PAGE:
you guys have your heads in the sand if you think that america is becoming more secular. the opposite is the reality. christianity is *so* not cast off. in fact we're in worse shape now than ever before.

that's why i think this post is so important. it is these christian ideals that are causing the most problems in america, and the islam ideas causing the most problems in the middle east and asia.

it's not just the apocalypse thing either (although i have a fellow motorcyclist friend who recently revealed that he's part of a "revelation is coming in the next few years" congregation!), it's also the way we fight for "our way of life". it's a small step from saying "we will defend our religion" to "we will defend our way of life" flawed as either could be.

has anyone here seen Richard Dawkin's (he of Selfish Gene and Extended Phenotype fame) "Root of All Evil?"? it's a bit heavy handed but a very brave BBC 2 parter about the destructive role of religion in both shallow and deep ways. highly recommended although i don't think dawkins took it far enough.

very good post JD. i disagree with hedgefund. this post is extremely topical and part of the whole debunking theory. hedgefund seems a typical american who only cares about the now. we need to care about the now, the tomorrow, and the future if we're to make rational decision.

At Saturday, March 25, 2006 at 3:32:00 PM PST, Blogger Roland said...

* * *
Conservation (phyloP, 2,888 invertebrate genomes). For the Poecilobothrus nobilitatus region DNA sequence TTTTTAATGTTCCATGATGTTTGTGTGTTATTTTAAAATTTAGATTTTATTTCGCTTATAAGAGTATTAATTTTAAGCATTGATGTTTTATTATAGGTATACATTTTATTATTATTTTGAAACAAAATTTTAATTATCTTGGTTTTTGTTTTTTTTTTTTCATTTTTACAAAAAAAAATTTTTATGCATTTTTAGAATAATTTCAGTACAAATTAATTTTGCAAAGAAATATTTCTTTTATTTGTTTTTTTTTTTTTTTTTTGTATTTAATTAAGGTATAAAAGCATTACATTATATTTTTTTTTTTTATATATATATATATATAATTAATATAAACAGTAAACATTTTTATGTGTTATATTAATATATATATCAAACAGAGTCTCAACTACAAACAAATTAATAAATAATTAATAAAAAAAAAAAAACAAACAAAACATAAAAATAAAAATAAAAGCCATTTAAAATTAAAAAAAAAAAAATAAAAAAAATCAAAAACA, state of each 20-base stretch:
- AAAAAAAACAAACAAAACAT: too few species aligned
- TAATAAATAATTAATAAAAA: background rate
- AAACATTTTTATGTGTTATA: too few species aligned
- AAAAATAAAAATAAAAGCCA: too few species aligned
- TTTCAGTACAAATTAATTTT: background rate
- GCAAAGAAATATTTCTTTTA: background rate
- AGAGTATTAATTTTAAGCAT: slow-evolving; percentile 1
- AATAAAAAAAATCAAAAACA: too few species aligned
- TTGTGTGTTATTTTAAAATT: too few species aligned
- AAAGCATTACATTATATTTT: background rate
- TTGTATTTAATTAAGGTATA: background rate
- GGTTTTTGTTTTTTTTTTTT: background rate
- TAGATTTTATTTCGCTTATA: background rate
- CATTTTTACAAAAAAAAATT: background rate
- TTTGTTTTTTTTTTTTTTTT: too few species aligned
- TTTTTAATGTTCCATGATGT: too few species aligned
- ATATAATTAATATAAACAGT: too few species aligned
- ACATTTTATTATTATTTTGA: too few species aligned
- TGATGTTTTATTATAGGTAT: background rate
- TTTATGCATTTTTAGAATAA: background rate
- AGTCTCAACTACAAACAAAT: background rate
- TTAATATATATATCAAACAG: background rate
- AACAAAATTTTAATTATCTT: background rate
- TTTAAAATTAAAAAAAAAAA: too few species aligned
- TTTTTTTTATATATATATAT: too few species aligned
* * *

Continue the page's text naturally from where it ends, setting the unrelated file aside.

This passage from Sam's blog was interesting:

“Within the mainline Jewish writings of this period ... there is virtually no evidence that Jews were expecting the end of the space-time universe. There is abundant evidence that they knew a good metaphor when they saw one, and used cosmic imagery to bring out the full theological significance of cataclysmic socio-political events. There is almost nothing to suggest that they followed the Stoics into the belief that the world itself would come to an end; and there is almost everything to suggest that they did not.”

In other words, it's only present-day people who are too stupid to tell the difference between allegory and prophecy.

I know I sound like Howard "Americans are idiots" Kunstler, but seriously ... if the ancient hebrews could tell that the Book of Revelation was an allegory, it's a bit of a sad indictment of the millions of inhabitants of the world's most technologically advanced society who take it all seriously, 2000 years later.

I guess special effects make explosions and cataclysms and stuff easier for people to visualize these days.

At Sunday, March 26, 2006 at 9:42:00 AM PST, Blogger russ said...


After reading this post and your bicycle post it is obvious to me that any real energy-efficiency developments can only come from the East.

I'm sure we'll still crank out cool, loud, big stuff like rockets, movies, Heavy Earth Moving Equipment. But asking us to come up with any energy conservation policy or product is hopeless.

The US just needs to sit back and let the Japanese do the heavy lifting. They'll figure it out and we'll gladly pay them in speedboats (or something).

At Monday, March 27, 2006 at 9:38:00 AM PST, Blogger Albertus Magnus said...